Key Terms

Amenorrhea—Absence of menstrual periods.

o Anemia—Condition that results when there is a < deficiency of oxygen in the blood. Can cause fatigue and impair mental functions.

False-positive—A test result that is positive for a specific condition or disorder, but this result is inaccurate.

Lanugo—Downy hair, usually associated with infants, that sometimes develops on the face and back of people affected by anorexia nervosa.

Specialists in family therapy have demonstrated that dysfunctional family relationships and impaired family interaction can contribute to the development of AN. Mothers of persons with AN tend to be intrusive, perfectionistic, overprotective, and have a fear of separation. Fathers of AN-affected individuals are often described as passive, withdrawn, moody, emotionally constricted, obsessional, and ineffective. Sociocultural factors include the messages given by society and the culture about women's roles and the thinness ideal for women's bodies. Developmental causes can include adolescent "acting out" or fear of adulthood transition. In addition, there appears to be a genetic correlation since AN occurs more commonly in biological relatives of persons who have this disorder.

Precipitating factors are often related to the developmental transitions common in adolescence. The onset of menarche (first menstrual cycle) may be threatening in that it represents maturation or growing up. During this time in development, females gain weight as part of the developmental process, and this gain may cause a decrease in self-esteem. Development of AN could be a way that the adolescent retreats back to childhood so as not to be burdened by maturity and physical concerns. Autonomy and independence struggles during adolescence may be acted out by developing AN. Some adolescents may develop AN because of their ambivalence about adulthood or because of loneliness, isolation, and abandonment they feel.

Symptoms

Most of the physical symptoms associated with AN are secondary to starvation. The brain is affected— there is evidence to suggest alterations in brain size, neuro-transmitter balance, and hormonal secretion signals originating from the brain. Neurotransmitters are the chem icals in the brain that transmit messages from nerve cell to nerve cell. Hormonal secretion signals modulate sex organ activity. Thus, when these signals are not functioning properly, the sex organs are affected. Significant weight loss (and loss in body fat, in particular) inhibits the production of estrogen, which is necessary for menstruation. AN patients experience a loss of menstrual periods, known as amenorrhea. Additionally, other physiologic systems are affected by the starvation. AN patients often suffer from electrolyte (sodium and potassium ion) imbalance and blood cell abnormalities affecting both white and red blood cells. Heart function is also compromised and a person affected with AN may develop congestive heart failure (a chronic weakening of the heart due to work overload), slow heart rate (bradycar-dia), and abnormal rates and rhythms (arrhythmias). The gastrointestinal tract is also affected, and a person with AN usually exhibits diminished gastric motility (movement) and delayed gastric emptying. These abnormalities may cause symptoms of bloating and constipation. In addition, bone growth is affected by starvation, and over the long term, AN patients can develop osteoporosis, a bone loss disease.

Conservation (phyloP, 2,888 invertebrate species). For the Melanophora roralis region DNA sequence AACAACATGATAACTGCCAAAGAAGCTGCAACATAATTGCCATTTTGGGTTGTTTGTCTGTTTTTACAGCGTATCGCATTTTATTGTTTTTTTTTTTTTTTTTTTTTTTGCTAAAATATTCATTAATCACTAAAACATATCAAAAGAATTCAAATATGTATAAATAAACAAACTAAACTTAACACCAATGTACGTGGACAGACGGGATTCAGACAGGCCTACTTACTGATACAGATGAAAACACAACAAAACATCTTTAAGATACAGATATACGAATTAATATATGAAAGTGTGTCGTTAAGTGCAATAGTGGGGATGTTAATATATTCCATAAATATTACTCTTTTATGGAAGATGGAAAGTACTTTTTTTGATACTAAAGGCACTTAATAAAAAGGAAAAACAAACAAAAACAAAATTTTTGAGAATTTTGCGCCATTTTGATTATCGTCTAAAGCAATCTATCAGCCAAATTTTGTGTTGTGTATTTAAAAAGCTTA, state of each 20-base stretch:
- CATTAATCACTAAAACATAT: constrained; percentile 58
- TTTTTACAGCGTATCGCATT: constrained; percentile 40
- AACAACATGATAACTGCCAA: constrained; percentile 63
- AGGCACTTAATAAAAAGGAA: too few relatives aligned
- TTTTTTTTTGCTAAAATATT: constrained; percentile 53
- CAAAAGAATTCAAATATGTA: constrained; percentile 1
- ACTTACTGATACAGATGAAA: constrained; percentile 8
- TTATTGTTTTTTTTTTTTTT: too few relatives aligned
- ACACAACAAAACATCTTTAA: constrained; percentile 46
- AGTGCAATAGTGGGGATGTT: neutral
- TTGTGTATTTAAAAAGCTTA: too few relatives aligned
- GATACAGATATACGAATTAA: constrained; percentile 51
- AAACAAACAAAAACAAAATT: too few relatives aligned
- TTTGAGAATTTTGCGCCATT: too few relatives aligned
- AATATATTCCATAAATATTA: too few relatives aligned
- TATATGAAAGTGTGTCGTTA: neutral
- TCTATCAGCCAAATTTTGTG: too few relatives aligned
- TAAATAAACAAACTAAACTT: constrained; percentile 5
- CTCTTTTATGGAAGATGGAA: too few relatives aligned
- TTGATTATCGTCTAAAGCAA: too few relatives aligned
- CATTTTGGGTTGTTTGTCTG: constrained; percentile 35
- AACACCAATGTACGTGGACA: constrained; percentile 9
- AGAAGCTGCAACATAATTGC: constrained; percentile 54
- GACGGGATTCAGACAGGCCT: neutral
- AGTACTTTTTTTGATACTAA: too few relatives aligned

Physically, people with AN can exhibit cold hands and feet, dry skin, hair loss, headaches, fainting, dizziness, and lethargy (loss of energy). Individuals with AN may also develop lanugo (a fine downy hair normally seen in infants) on the face or back. Psychologically, these people may have an inability to concentrate, due to the problems with cognitive functioning caused by starvation. Additionally, they may be irritable, depressed, and socially withdrawn, and they obsessively avoid food. People affected with AN may also suffer from lowered body temperature (hypothermia), and lowered blood pressure, heart rate, glucose and white blood cells (cells that help fight against infection). They may also have a loss of muscle mass.

In order to diagnose AN, a patient's symptoms must meet the symptom criteria established in the professional's handbook, the Diagnostic and Statistical Manual of Mental Disorders, also called the DSM. These symptoms include:

• Refusal to maintain normal body weight, resulting in a weight that is less than 85% of the expected weight.

• Even though the affected person is underweight, he or she has an intense fear of gaining weight.

• Distorted body image, obsession with body weight as key factor in self-evaluation, or denial of the seriousness of the low body weight.

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